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United States v. Wells

United States District Court, D. Nebraska

October 8, 2015

UNITED STATES OF AMERICA, Plaintiff,
v.
DAMION WELLS, Defendant.

MEMORANDUM AND ORDER

JOSEPH F. BATAILLON SENIOR UNITED STATES DISTRICT JUDGE

This matter is before the Court on defendant’s motion to vacate conviction pursuant to Brady v. Maryland, 373 U.S. 83 (1963). Filing No. 243. On May 23, 2001, the government indicted the defendant for conspiracy to possess with the intent to distribute crack cocaine (Count I) and possession with intent to distribute crack cocaine (Counts II through IV). Filing No.1. Defendant contends the government withheld exculpatory evidence from him.

BACKGROUND

The record shows the defendant was sentenced in this case in 2002. Filing No. 87. He filed an appeal, which was denied. Filing No. 115. The Supreme Court denied certiorari. Filing No. 119. He thereafter filed a motion to reduce his sentence under amendments to the crack cocaine guidelines, which this Court denied. Filing No. 149, Motion, Filing No. 153, Order. He appealed that order and the Eighth Circuit Court of Appeals dismissed the appeal for lack of jurisdiction. Filing No. 164 and Filing No. 167. He also filed for habeas corpus relief which this Court denied. Filing No. 120, Motion; Filing No. 129, Memorandum and Order; Filing No. 130, Judgment.

Also, he filed a “motion to dismiss” alleging the government has no jurisdiction over him. Filing No. 199. This Court denied that motion as frivolous and without merit. Filing No. 200. He then filed for reconsideration, and this Court also denied that motion for the same reasons. Filing No. 201, Motion; Filing No. 202, Order. The defendant also filed other motions, including a motion for writ of coram nobis, Filing No. 169; a motion to reduce sentence, Filing No. 172; and a motion to correct sentence, Filing No. 187, all of which this Court denied. See Filing No. 170, Filing No. 179, and Filing No. 189. He filed an appeal, Filing No. 205, and the Eighth Circuit summarily affirmed this Court. Filing Nos. 214 and 217. Defendant then filed a second motion for a writ of habeas corpus, Filing No. 221, which the Court denied. Filing No. 222. He then filed motions under Rule 60(a) and (b) and 59(e) of the Federal Rules of Civil Procedure, Filing No. 226, which again this Court denied. Filing No. 228. Defendant appealed that order, Filing No. 229, which the Eighth Circuit summarily affirmed. Filing No. 240. He has now filed a motion to vacate his conviction, Filing No. 243.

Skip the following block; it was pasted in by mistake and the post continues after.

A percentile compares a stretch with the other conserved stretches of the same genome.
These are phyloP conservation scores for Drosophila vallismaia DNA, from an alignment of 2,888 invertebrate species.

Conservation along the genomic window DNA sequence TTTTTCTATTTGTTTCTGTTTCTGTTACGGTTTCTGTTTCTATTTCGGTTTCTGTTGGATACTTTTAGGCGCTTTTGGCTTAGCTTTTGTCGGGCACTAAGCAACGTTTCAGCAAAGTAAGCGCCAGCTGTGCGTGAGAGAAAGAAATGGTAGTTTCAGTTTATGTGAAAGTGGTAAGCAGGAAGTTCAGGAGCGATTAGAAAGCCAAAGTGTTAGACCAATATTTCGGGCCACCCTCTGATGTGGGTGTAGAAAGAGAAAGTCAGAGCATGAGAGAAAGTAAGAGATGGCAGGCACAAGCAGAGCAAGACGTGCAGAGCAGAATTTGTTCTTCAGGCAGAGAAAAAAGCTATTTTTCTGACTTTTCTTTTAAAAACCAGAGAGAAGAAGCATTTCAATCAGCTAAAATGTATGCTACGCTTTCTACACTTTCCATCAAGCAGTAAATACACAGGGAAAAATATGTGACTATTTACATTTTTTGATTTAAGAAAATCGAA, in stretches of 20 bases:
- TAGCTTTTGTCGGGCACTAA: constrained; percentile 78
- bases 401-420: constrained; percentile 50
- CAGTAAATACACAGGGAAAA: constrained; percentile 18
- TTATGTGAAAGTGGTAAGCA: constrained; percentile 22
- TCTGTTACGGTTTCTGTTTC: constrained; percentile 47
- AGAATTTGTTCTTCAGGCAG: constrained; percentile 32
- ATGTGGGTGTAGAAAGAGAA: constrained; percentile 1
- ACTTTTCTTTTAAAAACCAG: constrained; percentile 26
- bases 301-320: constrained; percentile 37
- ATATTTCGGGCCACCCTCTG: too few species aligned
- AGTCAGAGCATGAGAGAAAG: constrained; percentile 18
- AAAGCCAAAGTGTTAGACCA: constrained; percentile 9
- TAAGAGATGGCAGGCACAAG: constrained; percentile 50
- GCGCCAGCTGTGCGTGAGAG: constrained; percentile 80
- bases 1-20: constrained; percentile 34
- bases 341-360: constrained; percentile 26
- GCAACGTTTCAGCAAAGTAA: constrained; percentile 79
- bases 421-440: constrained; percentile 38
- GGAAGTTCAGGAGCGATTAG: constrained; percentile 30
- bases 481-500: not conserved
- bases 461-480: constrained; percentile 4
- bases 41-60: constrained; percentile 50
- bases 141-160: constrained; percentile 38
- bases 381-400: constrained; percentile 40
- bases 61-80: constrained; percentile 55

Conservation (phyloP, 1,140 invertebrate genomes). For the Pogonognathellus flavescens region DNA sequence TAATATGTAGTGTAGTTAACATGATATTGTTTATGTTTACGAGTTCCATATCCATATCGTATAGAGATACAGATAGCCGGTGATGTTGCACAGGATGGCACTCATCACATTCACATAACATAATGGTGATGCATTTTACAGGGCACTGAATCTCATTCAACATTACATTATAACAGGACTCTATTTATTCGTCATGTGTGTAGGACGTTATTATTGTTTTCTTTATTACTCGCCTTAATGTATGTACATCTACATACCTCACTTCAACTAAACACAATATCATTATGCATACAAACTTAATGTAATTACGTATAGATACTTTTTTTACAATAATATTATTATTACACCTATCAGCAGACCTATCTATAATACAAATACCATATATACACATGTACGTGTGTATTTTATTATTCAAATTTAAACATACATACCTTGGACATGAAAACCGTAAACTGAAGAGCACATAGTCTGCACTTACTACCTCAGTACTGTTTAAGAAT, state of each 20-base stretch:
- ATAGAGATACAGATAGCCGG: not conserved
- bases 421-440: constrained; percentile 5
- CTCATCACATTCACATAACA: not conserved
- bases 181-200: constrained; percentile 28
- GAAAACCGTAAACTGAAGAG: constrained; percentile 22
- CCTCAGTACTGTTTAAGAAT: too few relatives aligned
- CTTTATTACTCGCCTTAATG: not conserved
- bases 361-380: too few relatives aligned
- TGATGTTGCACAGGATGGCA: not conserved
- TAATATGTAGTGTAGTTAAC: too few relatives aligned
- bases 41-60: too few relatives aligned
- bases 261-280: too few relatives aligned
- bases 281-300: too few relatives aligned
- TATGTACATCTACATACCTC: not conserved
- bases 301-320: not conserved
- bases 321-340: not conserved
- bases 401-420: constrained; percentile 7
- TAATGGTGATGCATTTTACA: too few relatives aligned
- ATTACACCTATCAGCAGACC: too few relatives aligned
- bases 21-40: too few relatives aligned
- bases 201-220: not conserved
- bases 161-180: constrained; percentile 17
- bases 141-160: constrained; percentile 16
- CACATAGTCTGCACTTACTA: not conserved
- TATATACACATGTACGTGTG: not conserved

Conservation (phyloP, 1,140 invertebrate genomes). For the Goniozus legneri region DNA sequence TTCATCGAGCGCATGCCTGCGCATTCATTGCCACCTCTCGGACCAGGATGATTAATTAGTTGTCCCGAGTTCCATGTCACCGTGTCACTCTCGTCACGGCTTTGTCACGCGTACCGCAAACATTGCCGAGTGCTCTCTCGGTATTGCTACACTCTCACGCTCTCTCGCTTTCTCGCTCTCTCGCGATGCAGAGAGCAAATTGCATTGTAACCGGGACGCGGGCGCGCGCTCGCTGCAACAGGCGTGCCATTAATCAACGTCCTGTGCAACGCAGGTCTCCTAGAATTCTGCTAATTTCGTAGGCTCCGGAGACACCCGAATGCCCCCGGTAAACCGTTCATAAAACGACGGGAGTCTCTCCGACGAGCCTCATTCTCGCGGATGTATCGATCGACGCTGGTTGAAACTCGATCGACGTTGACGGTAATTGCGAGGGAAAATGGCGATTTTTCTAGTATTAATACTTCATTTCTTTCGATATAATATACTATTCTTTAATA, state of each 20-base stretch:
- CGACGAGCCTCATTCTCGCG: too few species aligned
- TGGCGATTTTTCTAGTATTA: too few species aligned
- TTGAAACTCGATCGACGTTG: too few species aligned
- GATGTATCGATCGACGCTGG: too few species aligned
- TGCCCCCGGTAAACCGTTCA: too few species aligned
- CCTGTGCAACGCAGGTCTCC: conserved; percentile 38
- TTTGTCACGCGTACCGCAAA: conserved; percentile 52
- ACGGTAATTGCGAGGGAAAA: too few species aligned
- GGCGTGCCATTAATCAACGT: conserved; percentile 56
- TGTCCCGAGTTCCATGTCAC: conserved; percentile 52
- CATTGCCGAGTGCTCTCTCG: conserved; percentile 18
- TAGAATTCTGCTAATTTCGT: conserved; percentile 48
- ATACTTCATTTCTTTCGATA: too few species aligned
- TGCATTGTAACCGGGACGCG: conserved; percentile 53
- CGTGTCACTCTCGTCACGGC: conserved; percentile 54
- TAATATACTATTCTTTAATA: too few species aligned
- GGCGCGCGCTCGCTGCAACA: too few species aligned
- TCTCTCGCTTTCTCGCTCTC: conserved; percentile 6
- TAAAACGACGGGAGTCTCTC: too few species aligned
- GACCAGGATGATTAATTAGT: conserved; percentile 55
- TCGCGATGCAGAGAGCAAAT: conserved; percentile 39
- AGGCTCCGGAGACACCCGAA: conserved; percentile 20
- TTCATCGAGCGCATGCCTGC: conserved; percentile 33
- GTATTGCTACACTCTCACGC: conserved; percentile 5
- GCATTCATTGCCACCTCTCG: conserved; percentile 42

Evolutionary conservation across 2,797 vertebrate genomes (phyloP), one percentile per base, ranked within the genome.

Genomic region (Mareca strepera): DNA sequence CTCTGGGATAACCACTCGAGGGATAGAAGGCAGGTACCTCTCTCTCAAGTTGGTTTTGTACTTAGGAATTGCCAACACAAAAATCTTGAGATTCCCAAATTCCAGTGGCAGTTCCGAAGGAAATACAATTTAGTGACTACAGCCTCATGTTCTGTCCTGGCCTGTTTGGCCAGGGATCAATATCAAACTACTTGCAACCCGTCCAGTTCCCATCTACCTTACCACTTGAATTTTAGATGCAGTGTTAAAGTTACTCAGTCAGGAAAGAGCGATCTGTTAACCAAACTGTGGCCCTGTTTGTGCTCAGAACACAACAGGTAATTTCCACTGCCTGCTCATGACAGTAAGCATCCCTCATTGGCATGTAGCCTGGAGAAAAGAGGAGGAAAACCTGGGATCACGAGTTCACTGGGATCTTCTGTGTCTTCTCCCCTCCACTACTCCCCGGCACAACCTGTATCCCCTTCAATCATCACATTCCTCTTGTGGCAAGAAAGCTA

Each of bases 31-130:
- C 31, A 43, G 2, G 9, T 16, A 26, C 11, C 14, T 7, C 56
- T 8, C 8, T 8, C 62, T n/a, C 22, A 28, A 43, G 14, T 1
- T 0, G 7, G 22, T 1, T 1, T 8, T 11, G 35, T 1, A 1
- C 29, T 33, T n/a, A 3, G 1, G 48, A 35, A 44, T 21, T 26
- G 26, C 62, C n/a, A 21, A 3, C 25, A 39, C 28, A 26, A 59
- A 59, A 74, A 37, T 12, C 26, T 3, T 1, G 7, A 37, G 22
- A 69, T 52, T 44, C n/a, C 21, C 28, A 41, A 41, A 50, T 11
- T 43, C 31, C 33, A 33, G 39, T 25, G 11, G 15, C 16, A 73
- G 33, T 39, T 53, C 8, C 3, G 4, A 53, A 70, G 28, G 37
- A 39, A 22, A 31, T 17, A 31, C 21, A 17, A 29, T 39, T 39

ANALYSIS

a. Successive § 2255 Filing

Having reviewed Filing No. 243, defendant’s third habeas petition, the court finds that the present § 2255 motion is properly characterized as “successive, ” within the meaning of 28 U.S.C. § 2255 and 2244(b), as defendant previously filed a § 2255 action in this Court. See Filing No. 221. The Antiterrorism and Effective Death Penalty Act of 1996 (“AEDPA”) imposed procedural requirements on federal prisoners, like the defendant, who wish to file "second or successive" motions to vacate their sentences. The AEDPA amended 28 U.S.C. § 2244(b) to preclude the filing of any subsequent habeas corpus petition absent certification by a panel of the appropriate court of appeals for the circuit in which the district court is located, authorizing the district court to consider the successive motion or application. Also, 28 U.S.C. § 2255 provides that a second or successive section 2255 motion may not be filed without prior appellate court approval in the manner provided in

28 U.S.C. § 2244. 28 U.S.C. § 2244(b) states:
(1) A claim presented in a second or successive habeas corpus application under section 2254 that was presented in a prior application shall be dismissed.
(2) A claim presented in a second or successive habeas corpus application under section 2254 that was not presented in a prior application shall be dismissed unless--
(A) the applicant shows that the claim relies on a new rule of constitutional law, made retroactive to cases on collateral review by the Supreme Court, that was previously unavailable; or
(B)(i) the factual predicate for the claim could not have been discovered previously through the exercise of due diligence; and
(ii) the facts underlying the claim, if proven and viewed in light of the evidence as a whole, would be sufficient to establish by clear and convincing evidence that, but for constitutional error, no reasonable factfinder would ...

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